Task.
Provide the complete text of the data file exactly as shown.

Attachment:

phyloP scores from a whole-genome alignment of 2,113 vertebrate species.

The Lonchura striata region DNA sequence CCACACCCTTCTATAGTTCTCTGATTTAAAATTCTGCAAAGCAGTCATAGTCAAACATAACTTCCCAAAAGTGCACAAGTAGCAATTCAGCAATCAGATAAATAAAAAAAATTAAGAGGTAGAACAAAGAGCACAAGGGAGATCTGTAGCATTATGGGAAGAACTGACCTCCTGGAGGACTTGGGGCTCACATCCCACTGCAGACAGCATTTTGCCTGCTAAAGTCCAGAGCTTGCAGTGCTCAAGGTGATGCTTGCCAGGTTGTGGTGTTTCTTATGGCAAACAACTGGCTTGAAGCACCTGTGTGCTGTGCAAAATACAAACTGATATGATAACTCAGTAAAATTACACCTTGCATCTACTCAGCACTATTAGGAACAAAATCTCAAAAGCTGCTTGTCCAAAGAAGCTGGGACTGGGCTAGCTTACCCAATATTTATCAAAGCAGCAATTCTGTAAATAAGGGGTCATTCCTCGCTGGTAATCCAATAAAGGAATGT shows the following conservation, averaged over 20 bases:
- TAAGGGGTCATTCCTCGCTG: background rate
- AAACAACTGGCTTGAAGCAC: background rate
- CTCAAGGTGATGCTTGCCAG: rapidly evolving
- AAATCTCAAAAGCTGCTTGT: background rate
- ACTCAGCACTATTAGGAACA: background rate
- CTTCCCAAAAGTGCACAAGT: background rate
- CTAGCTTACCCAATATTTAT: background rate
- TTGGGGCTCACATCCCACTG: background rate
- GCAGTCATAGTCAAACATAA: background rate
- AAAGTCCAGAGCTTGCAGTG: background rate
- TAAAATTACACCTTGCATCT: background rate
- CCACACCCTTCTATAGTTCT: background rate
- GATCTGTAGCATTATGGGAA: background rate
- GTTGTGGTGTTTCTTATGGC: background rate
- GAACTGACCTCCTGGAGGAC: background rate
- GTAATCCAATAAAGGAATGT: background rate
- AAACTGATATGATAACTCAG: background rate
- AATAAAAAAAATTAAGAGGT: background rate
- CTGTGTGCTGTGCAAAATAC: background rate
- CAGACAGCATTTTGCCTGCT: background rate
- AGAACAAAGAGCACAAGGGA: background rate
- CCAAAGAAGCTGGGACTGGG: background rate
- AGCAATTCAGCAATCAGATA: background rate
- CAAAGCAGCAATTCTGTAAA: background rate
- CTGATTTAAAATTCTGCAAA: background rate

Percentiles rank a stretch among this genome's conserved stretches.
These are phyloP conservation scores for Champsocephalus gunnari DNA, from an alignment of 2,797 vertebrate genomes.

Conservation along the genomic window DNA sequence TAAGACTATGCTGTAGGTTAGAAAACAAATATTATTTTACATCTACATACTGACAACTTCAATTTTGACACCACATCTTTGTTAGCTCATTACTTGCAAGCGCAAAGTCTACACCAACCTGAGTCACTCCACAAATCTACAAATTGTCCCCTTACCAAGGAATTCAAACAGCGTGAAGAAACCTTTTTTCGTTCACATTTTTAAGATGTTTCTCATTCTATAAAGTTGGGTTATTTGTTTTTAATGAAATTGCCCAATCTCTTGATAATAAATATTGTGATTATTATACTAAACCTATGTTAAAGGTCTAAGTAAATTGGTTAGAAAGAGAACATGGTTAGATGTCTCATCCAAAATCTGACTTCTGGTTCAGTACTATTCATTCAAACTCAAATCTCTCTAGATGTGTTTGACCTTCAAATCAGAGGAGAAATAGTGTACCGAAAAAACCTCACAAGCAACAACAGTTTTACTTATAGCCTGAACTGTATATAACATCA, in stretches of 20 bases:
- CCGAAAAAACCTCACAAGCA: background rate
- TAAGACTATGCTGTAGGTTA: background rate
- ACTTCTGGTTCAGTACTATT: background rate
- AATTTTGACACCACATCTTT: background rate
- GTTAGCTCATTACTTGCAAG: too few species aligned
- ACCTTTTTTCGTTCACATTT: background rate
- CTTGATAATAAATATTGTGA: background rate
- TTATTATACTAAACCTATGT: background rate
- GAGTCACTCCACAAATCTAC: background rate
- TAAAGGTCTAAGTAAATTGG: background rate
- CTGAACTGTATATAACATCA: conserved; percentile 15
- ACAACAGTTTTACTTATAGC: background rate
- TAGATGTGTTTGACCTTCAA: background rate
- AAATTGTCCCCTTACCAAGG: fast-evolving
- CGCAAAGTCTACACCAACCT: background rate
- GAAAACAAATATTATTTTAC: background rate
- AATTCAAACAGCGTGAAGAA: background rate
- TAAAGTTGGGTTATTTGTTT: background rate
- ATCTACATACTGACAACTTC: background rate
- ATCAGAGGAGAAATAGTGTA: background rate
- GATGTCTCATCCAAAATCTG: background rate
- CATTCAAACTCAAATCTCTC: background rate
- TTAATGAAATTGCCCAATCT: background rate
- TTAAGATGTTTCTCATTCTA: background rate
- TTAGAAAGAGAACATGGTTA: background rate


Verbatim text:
phyloP scores from a whole-genome alignment of 2,113 vertebrate species.

The Lonchura striata region DNA sequence CCACACCCTTCTATAGTTCTCTGATTTAAAATTCTGCAAAGCAGTCATAGTCAAACATAACTTCCCAAAAGTGCACAAGTAGCAATTCAGCAATCAGATAAATAAAAAAAATTAAGAGGTAGAACAAAGAGCACAAGGGAGATCTGTAGCATTATGGGAAGAACTGACCTCCTGGAGGACTTGGGGCTCACATCCCACTGCAGACAGCATTTTGCCTGCTAAAGTCCAGAGCTTGCAGTGCTCAAGGTGATGCTTGCCAGGTTGTGGTGTTTCTTATGGCAAACAACTGGCTTGAAGCACCTGTGTGCTGTGCAAAATACAAACTGATATGATAACTCAGTAAAATTACACCTTGCATCTACTCAGCACTATTAGGAACAAAATCTCAAAAGCTGCTTGTCCAAAGAAGCTGGGACTGGGCTAGCTTACCCAATATTTATCAAAGCAGCAATTCTGTAAATAAGGGGTCATTCCTCGCTGGTAATCCAATAAAGGAATGT shows the following conservation, averaged over 20 bases:
- TAAGGGGTCATTCCTCGCTG: background rate
- AAACAACTGGCTTGAAGCAC: background rate
- CTCAAGGTGATGCTTGCCAG: rapidly evolving
- AAATCTCAAAAGCTGCTTGT: background rate
- ACTCAGCACTATTAGGAACA: background rate
- CTTCCCAAAAGTGCACAAGT: background rate
- CTAGCTTACCCAATATTTAT: background rate
- TTGGGGCTCACATCCCACTG: background rate
- GCAGTCATAGTCAAACATAA: background rate
- AAAGTCCAGAGCTTGCAGTG: background rate
- TAAAATTACACCTTGCATCT: background rate
- CCACACCCTTCTATAGTTCT: background rate
- GATCTGTAGCATTATGGGAA: background rate
- GTTGTGGTGTTTCTTATGGC: background rate
- GAACTGACCTCCTGGAGGAC: background rate
- GTAATCCAATAAAGGAATGT: background rate
- AAACTGATATGATAACTCAG: background rate
- AATAAAAAAAATTAAGAGGT: background rate
- CTGTGTGCTGTGCAAAATAC: background rate
- CAGACAGCATTTTGCCTGCT: background rate
- AGAACAAAGAGCACAAGGGA: background rate
- CCAAAGAAGCTGGGACTGGG: background rate
- AGCAATTCAGCAATCAGATA: background rate
- CAAAGCAGCAATTCTGTAAA: background rate
- CTGATTTAAAATTCTGCAAA: background rate

Percentiles rank a stretch among this genome's conserved stretches.
These are phyloP conservation scores for Champsocephalus gunnari DNA, from an alignment of 2,797 vertebrate genomes.

Conservation along the genomic window DNA sequence TAAGACTATGCTGTAGGTTAGAAAACAAATATTATTTTACATCTACATACTGACAACTTCAATTTTGACACCACATCTTTGTTAGCTCATTACTTGCAAGCGCAAAGTCTACACCAACCTGAGTCACTCCACAAATCTACAAATTGTCCCCTTACCAAGGAATTCAAACAGCGTGAAGAAACCTTTTTTCGTTCACATTTTTAAGATGTTTCTCATTCTATAAAGTTGGGTTATTTGTTTTTAATGAAATTGCCCAATCTCTTGATAATAAATATTGTGATTATTATACTAAACCTATGTTAAAGGTCTAAGTAAATTGGTTAGAAAGAGAACATGGTTAGATGTCTCATCCAAAATCTGACTTCTGGTTCAGTACTATTCATTCAAACTCAAATCTCTCTAGATGTGTTTGACCTTCAAATCAGAGGAGAAATAGTGTACCGAAAAAACCTCACAAGCAACAACAGTTTTACTTATAGCCTGAACTGTATATAACATCA, in stretches of 20 bases:
- CCGAAAAAACCTCACAAGCA: background rate
- TAAGACTATGCTGTAGGTTA: background rate
- ACTTCTGGTTCAGTACTATT: background rate
- AATTTTGACACCACATCTTT: background rate
- GTTAGCTCATTACTTGCAAG: too few species aligned
- ACCTTTTTTCGTTCACATTT: background rate
- CTTGATAATAAATATTGTGA: background rate
- TTATTATACTAAACCTATGT: background rate
- GAGTCACTCCACAAATCTAC: background rate
- TAAAGGTCTAAGTAAATTGG: background rate
- CTGAACTGTATATAACATCA: conserved; percentile 15
- ACAACAGTTTTACTTATAGC: background rate
- TAGATGTGTTTGACCTTCAA: background rate
- AAATTGTCCCCTTACCAAGG: fast-evolving
- CGCAAAGTCTACACCAACCT: background rate
- GAAAACAAATATTATTTTAC: background rate
- AATTCAAACAGCGTGAAGAA: background rate
- TAAAGTTGGGTTATTTGTTT: background rate
- ATCTACATACTGACAACTTC: background rate
- ATCAGAGGAGAAATAGTGTA: background rate
- GATGTCTCATCCAAAATCTG: background rate
- CATTCAAACTCAAATCTCTC: background rate
- TTAATGAAATTGCCCAATCT: background rate
- TTAAGATGTTTCTCATTCTA: background rate
- TTAGAAAGAGAACATGGTTA: background rate